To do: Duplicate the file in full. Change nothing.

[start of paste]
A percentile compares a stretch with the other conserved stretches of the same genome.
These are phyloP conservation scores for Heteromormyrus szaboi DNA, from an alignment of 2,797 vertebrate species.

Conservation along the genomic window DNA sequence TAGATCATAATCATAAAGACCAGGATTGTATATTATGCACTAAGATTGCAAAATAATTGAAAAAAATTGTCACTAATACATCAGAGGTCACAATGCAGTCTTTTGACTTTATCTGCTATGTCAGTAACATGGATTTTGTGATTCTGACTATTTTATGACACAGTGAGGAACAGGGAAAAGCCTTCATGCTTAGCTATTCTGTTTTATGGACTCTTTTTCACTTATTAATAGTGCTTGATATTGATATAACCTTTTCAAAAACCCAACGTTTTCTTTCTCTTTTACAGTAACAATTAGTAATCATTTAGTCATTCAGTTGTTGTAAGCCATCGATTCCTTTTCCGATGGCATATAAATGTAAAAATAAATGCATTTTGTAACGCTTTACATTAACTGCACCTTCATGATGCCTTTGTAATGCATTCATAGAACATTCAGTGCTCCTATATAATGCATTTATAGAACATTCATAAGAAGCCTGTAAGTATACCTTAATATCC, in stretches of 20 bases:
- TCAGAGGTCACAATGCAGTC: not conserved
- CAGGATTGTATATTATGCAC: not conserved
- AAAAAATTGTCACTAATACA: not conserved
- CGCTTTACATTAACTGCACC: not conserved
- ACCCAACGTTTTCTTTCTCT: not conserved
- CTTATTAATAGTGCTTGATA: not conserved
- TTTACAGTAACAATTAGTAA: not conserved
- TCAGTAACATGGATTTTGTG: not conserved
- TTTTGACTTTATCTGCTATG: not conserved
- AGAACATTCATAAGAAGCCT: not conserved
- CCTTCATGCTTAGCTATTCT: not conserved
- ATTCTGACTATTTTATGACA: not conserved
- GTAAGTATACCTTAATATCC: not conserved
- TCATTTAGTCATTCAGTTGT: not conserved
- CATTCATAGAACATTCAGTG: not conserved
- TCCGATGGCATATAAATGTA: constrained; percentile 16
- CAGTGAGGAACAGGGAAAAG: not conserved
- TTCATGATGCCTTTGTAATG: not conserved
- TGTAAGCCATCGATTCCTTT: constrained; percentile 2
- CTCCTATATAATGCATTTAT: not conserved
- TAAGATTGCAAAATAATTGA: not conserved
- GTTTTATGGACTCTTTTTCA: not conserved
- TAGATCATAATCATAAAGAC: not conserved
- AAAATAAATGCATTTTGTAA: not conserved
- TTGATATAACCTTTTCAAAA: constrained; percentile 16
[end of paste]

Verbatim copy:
A percentile compares a stretch with the other conserved stretches of the same genome.
These are phyloP conservation scores for Heteromormyrus szaboi DNA, from an alignment of 2,797 vertebrate species.

Conservation along the genomic window DNA sequence TAGATCATAATCATAAAGACCAGGATTGTATATTATGCACTAAGATTGCAAAATAATTGAAAAAAATTGTCACTAATACATCAGAGGTCACAATGCAGTCTTTTGACTTTATCTGCTATGTCAGTAACATGGATTTTGTGATTCTGACTATTTTATGACACAGTGAGGAACAGGGAAAAGCCTTCATGCTTAGCTATTCTGTTTTATGGACTCTTTTTCACTTATTAATAGTGCTTGATATTGATATAACCTTTTCAAAAACCCAACGTTTTCTTTCTCTTTTACAGTAACAATTAGTAATCATTTAGTCATTCAGTTGTTGTAAGCCATCGATTCCTTTTCCGATGGCATATAAATGTAAAAATAAATGCATTTTGTAACGCTTTACATTAACTGCACCTTCATGATGCCTTTGTAATGCATTCATAGAACATTCAGTGCTCCTATATAATGCATTTATAGAACATTCATAAGAAGCCTGTAAGTATACCTTAATATCC, in stretches of 20 bases:
- TCAGAGGTCACAATGCAGTC: not conserved
- CAGGATTGTATATTATGCAC: not conserved
- AAAAAATTGTCACTAATACA: not conserved
- CGCTTTACATTAACTGCACC: not conserved
- ACCCAACGTTTTCTTTCTCT: not conserved
- CTTATTAATAGTGCTTGATA: not conserved
- TTTACAGTAACAATTAGTAA: not conserved
- TCAGTAACATGGATTTTGTG: not conserved
- TTTTGACTTTATCTGCTATG: not conserved
- AGAACATTCATAAGAAGCCT: not conserved
- CCTTCATGCTTAGCTATTCT: not conserved
- ATTCTGACTATTTTATGACA: not conserved
- GTAAGTATACCTTAATATCC: not conserved
- TCATTTAGTCATTCAGTTGT: not conserved
- CATTCATAGAACATTCAGTG: not conserved
- TCCGATGGCATATAAATGTA: constrained; percentile 16
- CAGTGAGGAACAGGGAAAAG: not conserved
- TTCATGATGCCTTTGTAATG: not conserved
- TGTAAGCCATCGATTCCTTT: constrained; percentile 2
- CTCCTATATAATGCATTTAT: not conserved
- TAAGATTGCAAAATAATTGA: not conserved
- GTTTTATGGACTCTTTTTCA: not conserved
- TAGATCATAATCATAAAGAC: not conserved
- AAAATAAATGCATTTTGTAA: not conserved
- TTGATATAACCTTTTCAAAA: constrained; percentile 16